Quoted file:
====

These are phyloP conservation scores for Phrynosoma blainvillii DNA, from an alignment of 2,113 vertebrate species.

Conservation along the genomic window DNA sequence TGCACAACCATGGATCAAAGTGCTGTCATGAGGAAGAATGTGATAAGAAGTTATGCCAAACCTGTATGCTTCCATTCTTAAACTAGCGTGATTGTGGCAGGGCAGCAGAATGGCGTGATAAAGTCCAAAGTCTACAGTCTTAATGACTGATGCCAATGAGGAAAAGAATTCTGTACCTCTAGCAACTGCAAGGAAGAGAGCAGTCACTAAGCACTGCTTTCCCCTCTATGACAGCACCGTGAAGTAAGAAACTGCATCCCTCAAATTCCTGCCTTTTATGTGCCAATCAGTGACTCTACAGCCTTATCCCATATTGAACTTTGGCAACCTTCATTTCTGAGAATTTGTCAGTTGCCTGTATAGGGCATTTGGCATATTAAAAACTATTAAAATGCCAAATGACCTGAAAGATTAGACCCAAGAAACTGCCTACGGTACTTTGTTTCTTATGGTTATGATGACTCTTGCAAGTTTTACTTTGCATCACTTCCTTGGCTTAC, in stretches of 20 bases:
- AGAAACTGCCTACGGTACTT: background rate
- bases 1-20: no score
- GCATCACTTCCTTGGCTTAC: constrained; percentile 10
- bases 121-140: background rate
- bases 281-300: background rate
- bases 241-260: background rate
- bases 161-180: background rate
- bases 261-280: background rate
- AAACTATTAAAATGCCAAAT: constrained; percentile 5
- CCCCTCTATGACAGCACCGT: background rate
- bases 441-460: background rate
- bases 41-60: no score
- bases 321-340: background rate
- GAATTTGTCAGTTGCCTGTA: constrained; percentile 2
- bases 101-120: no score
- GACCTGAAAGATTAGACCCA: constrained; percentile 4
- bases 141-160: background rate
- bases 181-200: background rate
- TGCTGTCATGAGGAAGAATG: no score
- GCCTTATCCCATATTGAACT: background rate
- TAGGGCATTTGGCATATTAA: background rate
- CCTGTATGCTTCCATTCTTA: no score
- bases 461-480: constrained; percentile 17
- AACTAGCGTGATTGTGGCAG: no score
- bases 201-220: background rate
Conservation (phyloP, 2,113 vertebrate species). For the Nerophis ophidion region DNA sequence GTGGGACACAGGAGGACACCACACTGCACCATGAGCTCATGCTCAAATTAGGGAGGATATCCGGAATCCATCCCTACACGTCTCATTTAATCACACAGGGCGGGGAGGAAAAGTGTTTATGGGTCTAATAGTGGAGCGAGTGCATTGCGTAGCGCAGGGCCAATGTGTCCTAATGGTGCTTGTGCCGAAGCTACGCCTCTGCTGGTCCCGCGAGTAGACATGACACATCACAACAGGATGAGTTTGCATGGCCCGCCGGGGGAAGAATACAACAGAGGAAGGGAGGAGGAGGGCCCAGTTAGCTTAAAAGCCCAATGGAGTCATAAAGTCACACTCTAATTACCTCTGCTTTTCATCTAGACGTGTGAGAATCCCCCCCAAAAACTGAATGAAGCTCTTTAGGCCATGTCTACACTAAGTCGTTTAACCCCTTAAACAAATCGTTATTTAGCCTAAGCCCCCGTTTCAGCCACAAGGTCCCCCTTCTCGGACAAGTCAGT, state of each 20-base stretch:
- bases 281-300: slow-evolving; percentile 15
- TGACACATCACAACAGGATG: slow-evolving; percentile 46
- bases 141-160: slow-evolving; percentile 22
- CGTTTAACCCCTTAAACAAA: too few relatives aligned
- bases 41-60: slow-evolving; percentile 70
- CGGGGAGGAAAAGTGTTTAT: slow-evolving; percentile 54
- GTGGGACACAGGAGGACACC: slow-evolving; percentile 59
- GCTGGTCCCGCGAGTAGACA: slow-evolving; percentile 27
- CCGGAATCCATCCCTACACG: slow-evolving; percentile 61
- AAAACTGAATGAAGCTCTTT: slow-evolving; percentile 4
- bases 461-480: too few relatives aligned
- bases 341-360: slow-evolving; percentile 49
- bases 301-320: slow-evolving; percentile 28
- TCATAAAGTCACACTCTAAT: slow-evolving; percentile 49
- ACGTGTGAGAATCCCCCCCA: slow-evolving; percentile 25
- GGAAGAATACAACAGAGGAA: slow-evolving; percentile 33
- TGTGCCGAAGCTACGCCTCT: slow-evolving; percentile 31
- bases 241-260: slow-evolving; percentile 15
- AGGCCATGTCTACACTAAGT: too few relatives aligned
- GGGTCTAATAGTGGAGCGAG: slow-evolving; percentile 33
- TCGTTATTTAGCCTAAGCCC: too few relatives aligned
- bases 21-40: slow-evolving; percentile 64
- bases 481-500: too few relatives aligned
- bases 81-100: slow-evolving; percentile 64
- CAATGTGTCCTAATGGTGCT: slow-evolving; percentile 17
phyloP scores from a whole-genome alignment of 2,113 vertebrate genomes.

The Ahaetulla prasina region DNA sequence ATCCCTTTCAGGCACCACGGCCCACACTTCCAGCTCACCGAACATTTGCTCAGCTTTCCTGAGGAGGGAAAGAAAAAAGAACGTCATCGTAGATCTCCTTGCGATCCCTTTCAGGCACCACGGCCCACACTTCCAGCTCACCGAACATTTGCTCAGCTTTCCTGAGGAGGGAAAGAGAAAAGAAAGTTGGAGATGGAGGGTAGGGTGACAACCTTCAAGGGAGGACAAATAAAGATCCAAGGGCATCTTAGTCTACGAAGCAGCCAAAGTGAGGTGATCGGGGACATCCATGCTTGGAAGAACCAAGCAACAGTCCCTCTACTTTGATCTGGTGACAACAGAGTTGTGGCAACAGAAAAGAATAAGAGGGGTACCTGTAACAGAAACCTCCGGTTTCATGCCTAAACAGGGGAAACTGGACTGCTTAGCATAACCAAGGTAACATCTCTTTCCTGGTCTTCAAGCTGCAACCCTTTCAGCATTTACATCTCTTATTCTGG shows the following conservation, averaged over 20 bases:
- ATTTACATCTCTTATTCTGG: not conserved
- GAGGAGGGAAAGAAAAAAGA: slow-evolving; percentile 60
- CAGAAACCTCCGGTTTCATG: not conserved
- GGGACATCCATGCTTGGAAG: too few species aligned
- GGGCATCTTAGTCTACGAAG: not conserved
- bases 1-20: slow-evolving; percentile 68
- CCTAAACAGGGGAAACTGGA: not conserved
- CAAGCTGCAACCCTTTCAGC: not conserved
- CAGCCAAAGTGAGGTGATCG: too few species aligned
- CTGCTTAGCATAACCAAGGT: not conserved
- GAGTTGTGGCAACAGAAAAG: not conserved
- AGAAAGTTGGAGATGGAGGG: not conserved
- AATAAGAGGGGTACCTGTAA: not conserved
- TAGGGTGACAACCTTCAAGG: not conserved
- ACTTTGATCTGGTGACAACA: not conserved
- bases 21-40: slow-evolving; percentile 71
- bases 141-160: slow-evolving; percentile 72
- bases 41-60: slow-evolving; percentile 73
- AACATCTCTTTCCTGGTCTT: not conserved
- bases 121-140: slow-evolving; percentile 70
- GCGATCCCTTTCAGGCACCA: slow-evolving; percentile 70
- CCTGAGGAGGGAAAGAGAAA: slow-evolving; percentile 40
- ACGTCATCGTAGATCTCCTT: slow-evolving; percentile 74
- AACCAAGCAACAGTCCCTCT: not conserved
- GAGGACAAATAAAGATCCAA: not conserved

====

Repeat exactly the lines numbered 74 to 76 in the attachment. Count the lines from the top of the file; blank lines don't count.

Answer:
- AACATCTCTTTCCTGGTCTT: not conserved
- bases 121-140: slow-evolving; percentile 70
- GCGATCCCTTTCAGGCACCA: slow-evolving; percentile 70